There is the slightest possibility that I may have found a way to secure a studio space to paint in. I'm not sure. It's still hypothetical. But it may work out. Thinking about the idea of painting again made me remember what it feels like.
Painting for me is a ritualistic and sensorial event. I walk in. The studio smells like turpentine, which I love. I usually use a piece of glass for a palette, and the palette is probably smeared with the colors I am using, and looks almost like a painting itself. My beloved brushes are stewing in the coffee can that or glass jar next to the palette, and their handles bear the colors of years and years of painting. I love these brushes. If I am working on a canvas, I have turned it to face the wall the last time I painted. Painings are sensitive, vulnerable creatures. I've always kept mine turned to the wall when they are alone until finished. Leaving them facing outwards is akin to being left paralyzed and naked in front of the world, maybe with your guts hanging out.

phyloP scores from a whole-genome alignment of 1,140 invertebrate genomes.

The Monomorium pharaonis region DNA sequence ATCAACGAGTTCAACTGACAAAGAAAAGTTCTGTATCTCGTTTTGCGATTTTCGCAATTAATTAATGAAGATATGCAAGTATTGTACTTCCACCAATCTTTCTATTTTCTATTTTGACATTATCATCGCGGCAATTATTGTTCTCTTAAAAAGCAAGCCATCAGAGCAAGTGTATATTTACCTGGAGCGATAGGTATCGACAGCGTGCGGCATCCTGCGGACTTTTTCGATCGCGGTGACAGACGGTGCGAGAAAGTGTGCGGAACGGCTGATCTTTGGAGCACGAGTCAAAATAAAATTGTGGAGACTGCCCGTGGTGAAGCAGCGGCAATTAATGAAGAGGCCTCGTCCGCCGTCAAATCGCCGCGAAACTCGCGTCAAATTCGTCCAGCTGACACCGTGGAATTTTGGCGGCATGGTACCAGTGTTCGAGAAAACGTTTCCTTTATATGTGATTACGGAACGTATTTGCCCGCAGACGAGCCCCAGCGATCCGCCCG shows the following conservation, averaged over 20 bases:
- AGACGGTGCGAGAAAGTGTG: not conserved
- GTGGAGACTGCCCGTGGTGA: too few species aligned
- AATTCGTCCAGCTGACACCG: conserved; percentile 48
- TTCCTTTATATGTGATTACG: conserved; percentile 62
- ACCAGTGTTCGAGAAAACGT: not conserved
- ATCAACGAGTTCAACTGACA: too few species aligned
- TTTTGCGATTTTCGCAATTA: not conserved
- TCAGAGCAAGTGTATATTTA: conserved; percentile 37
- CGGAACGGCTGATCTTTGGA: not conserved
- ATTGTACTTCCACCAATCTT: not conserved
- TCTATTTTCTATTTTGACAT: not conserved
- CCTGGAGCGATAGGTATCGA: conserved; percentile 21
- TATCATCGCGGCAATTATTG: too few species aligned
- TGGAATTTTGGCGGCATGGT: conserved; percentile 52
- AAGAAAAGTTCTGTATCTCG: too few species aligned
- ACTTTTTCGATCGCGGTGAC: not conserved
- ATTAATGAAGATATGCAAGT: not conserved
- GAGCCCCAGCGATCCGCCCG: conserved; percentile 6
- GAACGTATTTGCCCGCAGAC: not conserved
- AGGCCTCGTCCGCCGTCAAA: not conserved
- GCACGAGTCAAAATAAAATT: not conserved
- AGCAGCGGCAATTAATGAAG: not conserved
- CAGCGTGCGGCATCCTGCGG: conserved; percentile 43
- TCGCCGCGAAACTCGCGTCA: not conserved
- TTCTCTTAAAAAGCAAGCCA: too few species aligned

I turn the canvas around and sit in a chair and look at it. Sometimes I squint. Sometimes I turn it upside down. Sometimes I pace around. Sometimes I do none of this and get to work, because I may have been obsessing in the back of my mind overnight about what I want to do.
Then I do it.